You are absolutely correct in that we have, as a society, lost our sense of respect for others. I don't dispute that one SHOULD temper their language, but my interpretation of the First Amendment is that it should be a personal decision, not a mandate. I have no problems at all going up to someone that's swearing like a sailor in front of kids, women, or generally in a public setting, and letting them know that it's not appropriate. I try to do so in a non-confrontational manner, how they react is up to them. I'm simply trying to remind them that this isn't appropriate to some people. That's really all that we, as a society, can do in those situations. There have been laws restricting the use of profanities in front of children and those have been struck as unconstitutional. I happen to agree with those rulings. If I'm in my yard working on the fence and hit my hand with the hammer (happens more than I would like for it to) and a couple of words from my years as a sailor come out of my mouth I could be arrested just because someone is letting their kids play in the street in front of my house? Nope, that's not acceptable. With the right to free speech comes the responsibility to treat each other with respect. My rule of thumb is that I will generally wait until the person I'm speaking with swears before I do if we're just shooting the breeze. In a professional setting, that's not acceptable, let someone else have to take the walk to HR. In a social setting with children or older people around, same thing. My point is that some of us have restraint, some people just don't have that filter between their brain and their mouth. The government shouldn't dictate to me what I can say and when I can say it, I can do that on my own (sometimes with my wife's assistance).

-- Posted by Thom on Wed, Nov 3, 2010, at 12:58 PM

MyMrMarty, While I do understand your frustration, I have to wonder if your own example of abandoning the rule of law by infringing upon the property rights of another was any more appropriate than the stickers. If everyone possessed the ability to deface whatever they found offensive, we would have much larger issues than an occasional four letter word.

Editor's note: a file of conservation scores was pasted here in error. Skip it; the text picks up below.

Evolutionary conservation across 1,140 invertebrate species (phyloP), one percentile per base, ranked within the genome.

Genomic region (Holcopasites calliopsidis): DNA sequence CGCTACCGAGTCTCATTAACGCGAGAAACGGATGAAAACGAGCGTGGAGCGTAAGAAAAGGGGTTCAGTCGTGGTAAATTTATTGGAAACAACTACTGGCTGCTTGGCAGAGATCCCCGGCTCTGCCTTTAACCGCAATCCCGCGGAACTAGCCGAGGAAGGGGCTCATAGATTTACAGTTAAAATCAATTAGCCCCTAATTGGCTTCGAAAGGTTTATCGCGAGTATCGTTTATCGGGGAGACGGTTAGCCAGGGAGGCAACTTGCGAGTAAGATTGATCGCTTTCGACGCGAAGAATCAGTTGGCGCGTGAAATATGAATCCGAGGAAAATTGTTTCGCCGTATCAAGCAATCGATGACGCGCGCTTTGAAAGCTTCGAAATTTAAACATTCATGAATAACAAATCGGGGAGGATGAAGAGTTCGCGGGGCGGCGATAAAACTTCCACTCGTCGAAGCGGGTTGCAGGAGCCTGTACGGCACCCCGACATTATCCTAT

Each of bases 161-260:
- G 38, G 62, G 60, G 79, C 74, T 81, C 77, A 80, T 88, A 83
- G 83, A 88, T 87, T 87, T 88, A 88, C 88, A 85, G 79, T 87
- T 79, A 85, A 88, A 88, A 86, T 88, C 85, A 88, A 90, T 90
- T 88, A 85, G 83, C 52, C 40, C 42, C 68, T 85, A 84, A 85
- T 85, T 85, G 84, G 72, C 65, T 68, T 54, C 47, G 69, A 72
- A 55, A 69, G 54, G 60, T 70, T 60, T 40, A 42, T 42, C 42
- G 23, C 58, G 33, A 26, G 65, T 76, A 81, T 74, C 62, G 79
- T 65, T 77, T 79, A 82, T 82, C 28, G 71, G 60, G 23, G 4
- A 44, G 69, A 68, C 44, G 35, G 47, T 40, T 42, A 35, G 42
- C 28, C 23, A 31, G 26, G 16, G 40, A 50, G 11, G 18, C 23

No one is guaranteed the right to never be offended, not you, me, or even the innocent ten year old. It is unfortunate that we sometimes have to accommodate what we may consider to be questionable expressions, but that accommodation is necessary for the protection of our own.

-- Posted by memyselfi on Sat, Nov 6, 2010, at 12:52 AM

The only assurance we have that public expression remains civil is the public expression of the disapproval of such speech (Community Stardards from the Miller Test for obscenity). When the "community" fails to express its disapproval then we forfeit the standard. We have become an uncivil society and therefore uncivil expression has become the norm. At least MyMrMarty struck a small blow for a higher standard.

-- Posted by devan on Sat, Nov 6, 2010, at 8:27 AM

I have heard that people who use foul language are too ignorant to express themselves otherwise. Whether you believe this or not, it is a shame the language our little ones hear and repeat. I know a kindergartner teacher who resigned because she was tired of being cursed and kicked by the little children. This is absolutedly shameful for the little ones, and when it comes out of the mouth it can not be taken back. So be careful what you say as you never know who is listening and we know God hears all. Think twice before you speak, might be a good motto for us all.

-- Posted by Poksalad on Sat, Nov 6, 2010, at 11:04 AM

I don't know devan. It seems to me that what you are attempting to judge is the intention, rather than the act. Of course, that is okay, but I question the soundness of that reasoning within this context. When evaluating actions within a community (particularly a diverse one) utilitarian measures of that behavior are invariably problematic.